Some beneficial effects of olives
Ухвачев Г. И., Куимова М. В. Some beneficial effects of olives // Молодой ученый. 2015. №11. С. 723-724.
The Mediterranean coast is widely recognized as the homeland of the olive tree. From centuries past, the olive tree personified life and rebirth, and its fruits were the basis of the diet of the Mediterranean peoples. The ancient Greeks believed in the mythical origin of the olives, according to which this wonderful fruit was presented to man by the Goddess of wisdom, Athena.
Olives and olive oil are the main component of the so-called Mediterranean diet, which is recognized as one of the most healthful in the world. According to scientists, the low percentage of cardiovascular and cancer diseases in Mediterranean countries is due to the habit of eating olives. Olives have the right balance of essential nutrients that prove the benefits of olives on human health. They contain:
- a lot of vitamins — C, D, E and B;
- protein and pectin;
- minerals (sodium, copper, calcium, phosphorus, potassium, magnesium, iron, selenium and other elements) .
Experts say that olives have almost all essential vitamins and minerals. Raw fruit pulp contains up to 80 % of non-drying oil, which is composed of unsaturated fatty acids:
- oleic acid (75 %);
- linoleic acid (13 %);
- linolenic acid (0.55 %).
Unlike animal fats, olive fats are not only harmless, but also bring many benefits to the body:
- inhibit the development of atherosclerosis, heart and blood vessel diseases;
- contribute to the egest of cholesterol;
- have a beneficial effect on the digestive organs.
The consumption of olives reduces the risk of:
- circulatory system disease;
- stroke, heart attacks;
- gallstones formation [2, 3, 4].
Olives are used in a variety of dishes. They can be eaten raw, roasted or stuffed and fried, alone or in salads and sauces. Olives are extremely useful for the gastrointestinal tract. They promote better digestion, egest the unnecessary substances from the body, have a healing effect and help the early healing of wounds and cuts. Eating of olives eliminates the feeling of hunger so they are actively recommended for those who want to lose weight.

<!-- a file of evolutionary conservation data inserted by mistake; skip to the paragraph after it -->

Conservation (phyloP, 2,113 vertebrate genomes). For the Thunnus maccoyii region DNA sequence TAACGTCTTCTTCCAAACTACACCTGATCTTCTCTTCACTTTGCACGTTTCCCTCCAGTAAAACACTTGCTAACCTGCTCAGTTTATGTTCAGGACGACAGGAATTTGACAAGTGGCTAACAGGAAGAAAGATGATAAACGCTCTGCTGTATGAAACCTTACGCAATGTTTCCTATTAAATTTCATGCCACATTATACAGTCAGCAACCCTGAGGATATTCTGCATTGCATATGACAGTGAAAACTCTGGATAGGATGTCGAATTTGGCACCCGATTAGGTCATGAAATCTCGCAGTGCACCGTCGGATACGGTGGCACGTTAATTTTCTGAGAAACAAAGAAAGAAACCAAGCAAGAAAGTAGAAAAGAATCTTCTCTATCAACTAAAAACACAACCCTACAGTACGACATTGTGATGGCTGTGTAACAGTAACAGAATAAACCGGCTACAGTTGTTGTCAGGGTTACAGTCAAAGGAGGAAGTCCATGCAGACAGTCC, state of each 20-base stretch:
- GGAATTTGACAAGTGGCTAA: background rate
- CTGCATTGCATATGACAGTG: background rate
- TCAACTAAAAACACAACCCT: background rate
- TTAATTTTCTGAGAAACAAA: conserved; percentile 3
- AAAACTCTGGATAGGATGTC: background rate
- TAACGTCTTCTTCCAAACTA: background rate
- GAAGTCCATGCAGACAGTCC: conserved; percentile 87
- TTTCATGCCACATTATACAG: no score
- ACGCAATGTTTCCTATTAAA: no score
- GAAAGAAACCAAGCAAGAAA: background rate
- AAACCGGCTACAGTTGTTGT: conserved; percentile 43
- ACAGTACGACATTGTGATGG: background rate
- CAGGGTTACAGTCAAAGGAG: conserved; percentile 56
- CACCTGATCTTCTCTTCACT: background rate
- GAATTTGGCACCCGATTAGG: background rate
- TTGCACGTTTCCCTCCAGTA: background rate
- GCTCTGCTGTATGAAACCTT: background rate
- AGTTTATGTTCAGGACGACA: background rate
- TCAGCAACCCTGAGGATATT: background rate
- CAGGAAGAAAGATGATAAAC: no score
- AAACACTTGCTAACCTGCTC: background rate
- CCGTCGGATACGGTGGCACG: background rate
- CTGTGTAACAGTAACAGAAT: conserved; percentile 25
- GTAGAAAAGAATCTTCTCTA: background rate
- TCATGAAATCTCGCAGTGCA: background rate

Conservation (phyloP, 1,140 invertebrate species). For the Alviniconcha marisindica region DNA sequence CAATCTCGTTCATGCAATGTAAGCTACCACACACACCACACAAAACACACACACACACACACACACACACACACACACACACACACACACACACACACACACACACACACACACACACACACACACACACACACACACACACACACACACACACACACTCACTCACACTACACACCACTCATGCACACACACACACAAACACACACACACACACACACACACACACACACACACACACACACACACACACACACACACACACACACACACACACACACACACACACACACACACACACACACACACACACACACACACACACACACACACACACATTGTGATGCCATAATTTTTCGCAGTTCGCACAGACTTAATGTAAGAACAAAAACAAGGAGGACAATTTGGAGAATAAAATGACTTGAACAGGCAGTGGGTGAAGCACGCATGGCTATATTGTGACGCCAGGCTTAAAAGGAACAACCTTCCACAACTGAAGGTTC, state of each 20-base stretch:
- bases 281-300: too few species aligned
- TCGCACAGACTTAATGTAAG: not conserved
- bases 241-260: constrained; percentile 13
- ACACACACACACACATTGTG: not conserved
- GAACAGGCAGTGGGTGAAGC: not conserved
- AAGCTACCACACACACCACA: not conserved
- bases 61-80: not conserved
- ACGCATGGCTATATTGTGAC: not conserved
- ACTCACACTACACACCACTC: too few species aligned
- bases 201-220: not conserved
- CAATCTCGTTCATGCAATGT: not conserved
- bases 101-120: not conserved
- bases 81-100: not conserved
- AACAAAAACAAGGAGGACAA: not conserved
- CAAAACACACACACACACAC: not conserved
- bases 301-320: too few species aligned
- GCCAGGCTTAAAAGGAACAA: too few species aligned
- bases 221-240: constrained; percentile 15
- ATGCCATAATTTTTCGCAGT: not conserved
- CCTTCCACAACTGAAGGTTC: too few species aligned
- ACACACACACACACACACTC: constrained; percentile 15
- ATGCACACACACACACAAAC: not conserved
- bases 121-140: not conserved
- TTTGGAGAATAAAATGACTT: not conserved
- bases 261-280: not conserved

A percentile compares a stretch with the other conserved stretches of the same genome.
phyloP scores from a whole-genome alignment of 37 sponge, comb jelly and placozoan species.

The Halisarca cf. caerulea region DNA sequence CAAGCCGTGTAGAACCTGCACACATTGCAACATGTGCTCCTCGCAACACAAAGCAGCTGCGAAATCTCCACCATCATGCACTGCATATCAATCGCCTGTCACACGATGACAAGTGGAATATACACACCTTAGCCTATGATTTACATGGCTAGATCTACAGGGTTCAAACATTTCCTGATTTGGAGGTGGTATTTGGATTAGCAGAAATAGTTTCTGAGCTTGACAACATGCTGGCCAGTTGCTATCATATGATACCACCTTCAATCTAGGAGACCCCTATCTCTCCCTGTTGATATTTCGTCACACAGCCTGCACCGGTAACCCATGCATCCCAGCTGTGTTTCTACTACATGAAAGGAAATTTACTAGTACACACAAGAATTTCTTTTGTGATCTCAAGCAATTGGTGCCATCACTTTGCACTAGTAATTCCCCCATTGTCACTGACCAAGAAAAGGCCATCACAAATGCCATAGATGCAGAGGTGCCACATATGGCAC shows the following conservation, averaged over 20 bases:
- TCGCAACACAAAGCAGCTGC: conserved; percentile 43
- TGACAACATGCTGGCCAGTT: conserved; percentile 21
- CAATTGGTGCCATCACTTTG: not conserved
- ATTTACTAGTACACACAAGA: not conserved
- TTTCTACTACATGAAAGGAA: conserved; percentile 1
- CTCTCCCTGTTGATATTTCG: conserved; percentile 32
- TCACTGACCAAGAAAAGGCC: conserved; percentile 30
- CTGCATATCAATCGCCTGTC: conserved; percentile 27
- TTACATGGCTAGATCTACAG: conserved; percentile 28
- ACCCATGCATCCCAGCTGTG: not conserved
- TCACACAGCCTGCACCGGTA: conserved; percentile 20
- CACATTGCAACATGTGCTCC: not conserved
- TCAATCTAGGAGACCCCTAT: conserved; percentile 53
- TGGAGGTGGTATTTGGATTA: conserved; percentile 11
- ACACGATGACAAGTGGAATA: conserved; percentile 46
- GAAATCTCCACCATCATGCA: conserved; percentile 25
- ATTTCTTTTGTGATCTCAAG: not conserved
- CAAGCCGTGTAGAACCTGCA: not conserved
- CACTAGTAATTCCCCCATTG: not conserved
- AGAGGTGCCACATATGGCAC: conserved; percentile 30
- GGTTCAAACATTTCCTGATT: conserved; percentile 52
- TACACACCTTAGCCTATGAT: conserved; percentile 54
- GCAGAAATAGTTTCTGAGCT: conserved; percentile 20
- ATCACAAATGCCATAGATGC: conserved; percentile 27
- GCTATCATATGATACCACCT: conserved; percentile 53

Olives are very useful for the bones. Olives and olive oil contain a lot of calcium, which promotes healthy bone formation and operation of the joints. In addition, olives and olive oil are a very strong cholagogic. They help to digest the food and to prevent the formation of gallstones. Olive oil contains a lot of chlorine, and chlorine helps to ensure that the kidneys work properly. The kidneys are responsible for the timely disposal of toxins and impurities from the body. Olive oil has a positive impact on our brain vessels.
Olive oil helps to prevent atherosclerosis, the emergence of blood vessel diseases; it egests cholesterol, has a beneficial effect on the digestive organs and reduces the risk of type 2 diabetes . Olives contain a sufficient amount of manganese, which has a positive effect on our muscles and their work, helping the tissue to function properly.
Owing to the essential oils, olives are used in cosmetology. Olives have a rejuvenating effect on the skin, fighting wrinkles and aging. Even in ancient times, women used olive oil and olive fruits to care for their skin. If you want the skin to be smooth, velvety and elastic, make sure you take food olives. Olive oil protects the skin from harmful solar radiation.
Olives are very beneficial to the condition of the hair. If you eat olives and olive oil, the hair becomes very thick, silky and will look really gorgeous.
However, olives have side effects. They are very high in calories and should be limited in the diet of overweight people. In addition, olives are not recommended for patients with gallstones and should be taken with care during pregnancy.
Thus, olives contain large amounts of antioxidants, have anti-inflammatory, anti-cancer benefits and prevent heart disease.
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3. El SN, Karakaya S. Olive tree (Olea europaea) leaves: potential beneficial effects on human health // Nutr Rev. 2009. № 67(11). Pp. 632–640.
4. Olives. http://www.whfoods.com/genpage.php?tname=foodspice&dbid=46 (accessed May 29, 2015).
5. Tripoli E., Giammanco M., Tabacchi G., Di Majo D., Giammanco S., La Guardia M. The phenolic compounds of olive oil: structure, biological activity and beneficial effects on human health // Nutr Res Rev. 2005. № 18(1). Pp. 98–112.